Program code for carrying out operations may be written in any combination of one or more programming languages. The program code may execute entirely on a single device, partly on a single device, as a stand-alone software package, partly on single device and partly on another device, or entirely on the other device. In some cases, the devices may be connected through any type of network, including a local area network (LAN) or a wide area network (WAN), or the connection may be made through other devices (for example, through the Internet using an Internet Service Provider) or through a hard wire connection, such as over a USB connection. For example, a server having a first processor, a network interface, and a storage device for storing code may store the program code for carrying out the operations and provide this code through its network interface via a network to a second device having a second processor for execution of the code on the second device.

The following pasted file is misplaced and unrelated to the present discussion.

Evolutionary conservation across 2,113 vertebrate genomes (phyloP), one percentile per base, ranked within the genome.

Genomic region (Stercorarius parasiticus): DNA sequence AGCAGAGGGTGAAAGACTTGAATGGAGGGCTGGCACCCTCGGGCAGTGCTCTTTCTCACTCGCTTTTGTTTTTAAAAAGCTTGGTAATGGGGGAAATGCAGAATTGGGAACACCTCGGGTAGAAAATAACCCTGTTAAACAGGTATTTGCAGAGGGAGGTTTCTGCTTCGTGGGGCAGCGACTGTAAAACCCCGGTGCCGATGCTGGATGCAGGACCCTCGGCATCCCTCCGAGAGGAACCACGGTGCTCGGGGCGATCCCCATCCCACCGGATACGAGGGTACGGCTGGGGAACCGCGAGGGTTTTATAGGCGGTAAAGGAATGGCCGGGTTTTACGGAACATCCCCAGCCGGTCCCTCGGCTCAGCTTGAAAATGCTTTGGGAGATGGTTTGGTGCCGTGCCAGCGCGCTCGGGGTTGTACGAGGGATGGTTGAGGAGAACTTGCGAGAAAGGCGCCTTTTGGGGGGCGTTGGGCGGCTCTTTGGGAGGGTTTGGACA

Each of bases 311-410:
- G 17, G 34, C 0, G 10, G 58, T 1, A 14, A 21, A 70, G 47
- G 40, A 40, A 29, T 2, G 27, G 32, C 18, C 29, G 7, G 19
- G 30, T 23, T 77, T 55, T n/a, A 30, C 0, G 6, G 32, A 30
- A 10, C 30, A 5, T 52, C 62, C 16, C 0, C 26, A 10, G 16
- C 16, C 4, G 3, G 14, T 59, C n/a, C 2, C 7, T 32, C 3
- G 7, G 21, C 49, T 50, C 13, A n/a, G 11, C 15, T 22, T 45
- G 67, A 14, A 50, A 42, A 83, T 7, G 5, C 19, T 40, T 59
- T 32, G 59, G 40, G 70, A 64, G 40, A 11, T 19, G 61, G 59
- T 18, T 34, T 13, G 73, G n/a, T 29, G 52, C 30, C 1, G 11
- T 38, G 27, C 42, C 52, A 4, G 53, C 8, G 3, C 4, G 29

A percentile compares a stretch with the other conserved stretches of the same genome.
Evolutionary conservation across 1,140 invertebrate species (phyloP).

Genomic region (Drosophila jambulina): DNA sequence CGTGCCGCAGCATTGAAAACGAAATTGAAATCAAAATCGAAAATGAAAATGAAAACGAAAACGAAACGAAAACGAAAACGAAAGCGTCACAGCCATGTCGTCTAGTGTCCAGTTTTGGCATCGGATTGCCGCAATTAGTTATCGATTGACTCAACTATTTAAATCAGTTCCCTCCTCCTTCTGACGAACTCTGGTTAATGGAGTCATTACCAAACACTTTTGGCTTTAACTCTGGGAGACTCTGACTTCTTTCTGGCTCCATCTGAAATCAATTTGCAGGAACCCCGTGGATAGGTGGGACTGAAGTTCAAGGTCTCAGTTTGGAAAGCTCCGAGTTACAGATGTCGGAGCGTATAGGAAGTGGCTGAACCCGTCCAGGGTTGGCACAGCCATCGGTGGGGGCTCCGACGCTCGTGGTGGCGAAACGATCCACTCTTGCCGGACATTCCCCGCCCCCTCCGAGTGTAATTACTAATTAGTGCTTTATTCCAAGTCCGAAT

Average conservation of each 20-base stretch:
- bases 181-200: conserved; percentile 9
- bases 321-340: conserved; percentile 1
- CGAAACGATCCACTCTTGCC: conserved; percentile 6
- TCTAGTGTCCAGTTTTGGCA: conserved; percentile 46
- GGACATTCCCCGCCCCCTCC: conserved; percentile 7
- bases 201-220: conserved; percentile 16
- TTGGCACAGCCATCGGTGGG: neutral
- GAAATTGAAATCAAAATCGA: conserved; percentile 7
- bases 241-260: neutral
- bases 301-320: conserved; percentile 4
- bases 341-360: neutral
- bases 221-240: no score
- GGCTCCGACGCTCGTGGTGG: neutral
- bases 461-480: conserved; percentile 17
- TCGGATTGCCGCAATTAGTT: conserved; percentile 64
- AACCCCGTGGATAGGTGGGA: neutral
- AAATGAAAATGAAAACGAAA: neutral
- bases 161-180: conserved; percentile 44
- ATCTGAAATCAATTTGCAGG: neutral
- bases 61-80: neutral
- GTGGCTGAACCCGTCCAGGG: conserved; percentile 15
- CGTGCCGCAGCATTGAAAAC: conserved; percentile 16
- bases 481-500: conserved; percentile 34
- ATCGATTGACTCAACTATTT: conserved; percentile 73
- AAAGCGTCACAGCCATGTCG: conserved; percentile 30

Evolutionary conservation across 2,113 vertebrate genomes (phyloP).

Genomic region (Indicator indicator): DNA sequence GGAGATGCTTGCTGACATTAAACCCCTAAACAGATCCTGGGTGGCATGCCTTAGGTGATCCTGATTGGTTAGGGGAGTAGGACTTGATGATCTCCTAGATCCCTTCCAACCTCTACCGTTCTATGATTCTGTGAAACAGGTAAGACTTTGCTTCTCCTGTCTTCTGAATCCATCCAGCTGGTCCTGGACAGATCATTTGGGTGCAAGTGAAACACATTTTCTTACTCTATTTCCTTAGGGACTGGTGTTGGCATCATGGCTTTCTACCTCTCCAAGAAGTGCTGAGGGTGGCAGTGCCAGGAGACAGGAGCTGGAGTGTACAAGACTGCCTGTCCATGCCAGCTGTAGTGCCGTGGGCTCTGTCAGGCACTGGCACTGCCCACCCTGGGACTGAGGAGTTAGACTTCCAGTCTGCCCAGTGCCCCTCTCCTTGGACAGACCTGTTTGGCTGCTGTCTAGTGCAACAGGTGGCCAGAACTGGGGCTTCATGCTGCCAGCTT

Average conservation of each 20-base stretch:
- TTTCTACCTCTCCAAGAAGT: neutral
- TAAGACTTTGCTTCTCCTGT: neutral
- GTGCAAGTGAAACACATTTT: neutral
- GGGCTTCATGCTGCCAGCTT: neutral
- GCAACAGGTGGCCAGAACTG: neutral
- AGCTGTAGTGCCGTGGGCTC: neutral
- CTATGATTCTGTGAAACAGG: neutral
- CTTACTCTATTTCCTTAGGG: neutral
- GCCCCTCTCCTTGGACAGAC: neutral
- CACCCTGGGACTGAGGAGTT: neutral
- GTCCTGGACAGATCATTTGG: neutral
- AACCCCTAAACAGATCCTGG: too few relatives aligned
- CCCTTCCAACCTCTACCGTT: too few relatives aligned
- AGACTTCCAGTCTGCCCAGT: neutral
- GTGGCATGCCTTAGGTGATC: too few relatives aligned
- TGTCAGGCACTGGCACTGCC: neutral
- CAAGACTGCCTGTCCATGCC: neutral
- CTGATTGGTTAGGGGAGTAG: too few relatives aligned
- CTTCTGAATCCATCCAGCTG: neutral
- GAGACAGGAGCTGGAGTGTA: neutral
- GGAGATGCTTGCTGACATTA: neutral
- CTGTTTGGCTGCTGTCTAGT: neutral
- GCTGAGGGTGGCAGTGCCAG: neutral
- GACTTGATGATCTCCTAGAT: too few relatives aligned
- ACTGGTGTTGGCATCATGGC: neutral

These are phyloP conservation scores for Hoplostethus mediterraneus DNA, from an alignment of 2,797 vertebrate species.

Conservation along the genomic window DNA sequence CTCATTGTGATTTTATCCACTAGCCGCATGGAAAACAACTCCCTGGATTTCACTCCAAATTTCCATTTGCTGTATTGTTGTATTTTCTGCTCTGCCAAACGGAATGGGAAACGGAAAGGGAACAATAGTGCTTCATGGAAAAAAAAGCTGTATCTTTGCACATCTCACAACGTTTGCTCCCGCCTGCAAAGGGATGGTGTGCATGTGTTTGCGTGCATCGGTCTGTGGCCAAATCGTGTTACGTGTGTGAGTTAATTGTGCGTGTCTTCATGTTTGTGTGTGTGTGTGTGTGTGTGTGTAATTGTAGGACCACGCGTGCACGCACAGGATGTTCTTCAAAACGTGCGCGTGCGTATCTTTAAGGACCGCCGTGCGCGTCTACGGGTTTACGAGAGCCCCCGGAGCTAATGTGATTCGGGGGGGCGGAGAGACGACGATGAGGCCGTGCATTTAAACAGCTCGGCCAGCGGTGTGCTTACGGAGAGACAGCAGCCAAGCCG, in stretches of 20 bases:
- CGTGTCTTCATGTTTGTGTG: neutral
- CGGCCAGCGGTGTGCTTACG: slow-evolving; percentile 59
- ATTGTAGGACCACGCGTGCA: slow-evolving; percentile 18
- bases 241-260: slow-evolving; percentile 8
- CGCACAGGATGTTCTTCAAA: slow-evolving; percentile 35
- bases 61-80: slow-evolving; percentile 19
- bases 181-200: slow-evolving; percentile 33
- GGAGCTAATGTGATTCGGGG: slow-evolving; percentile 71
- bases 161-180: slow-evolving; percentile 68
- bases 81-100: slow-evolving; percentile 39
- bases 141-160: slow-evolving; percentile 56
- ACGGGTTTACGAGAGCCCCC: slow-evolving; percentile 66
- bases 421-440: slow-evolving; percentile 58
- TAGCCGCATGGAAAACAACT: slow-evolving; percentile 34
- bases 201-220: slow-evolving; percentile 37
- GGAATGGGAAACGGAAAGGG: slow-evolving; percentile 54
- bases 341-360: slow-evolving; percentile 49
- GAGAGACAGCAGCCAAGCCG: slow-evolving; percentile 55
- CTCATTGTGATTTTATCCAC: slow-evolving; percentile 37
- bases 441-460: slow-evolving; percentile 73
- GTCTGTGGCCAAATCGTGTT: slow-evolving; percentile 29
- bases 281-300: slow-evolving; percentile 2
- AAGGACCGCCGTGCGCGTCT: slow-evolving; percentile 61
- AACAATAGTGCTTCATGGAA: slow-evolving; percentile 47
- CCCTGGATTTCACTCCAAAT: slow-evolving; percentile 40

Aspects are described herein with reference to the figures, which illustrate example methods, devices and program products according to various example embodiments. These program instructions may be provided to a processor of a general purpose computer, special purpose computer, or other programmable data processing device or information handling device to produce a machine, such that the instructions, which execute via a processor of the device implement the functions/acts specified. The program instructions may also be stored in a device readable medium that can direct a device to function in a particular manner, such that the instructions stored in the device readable medium produce an article of manufacture including instructions which implement the function/act specified. The program instructions may also be loaded onto a device to cause a series of operational steps to be performed on the device to produce a device implemented process such that the instructions which execute on the device provide processes for implementing the functions/acts specified.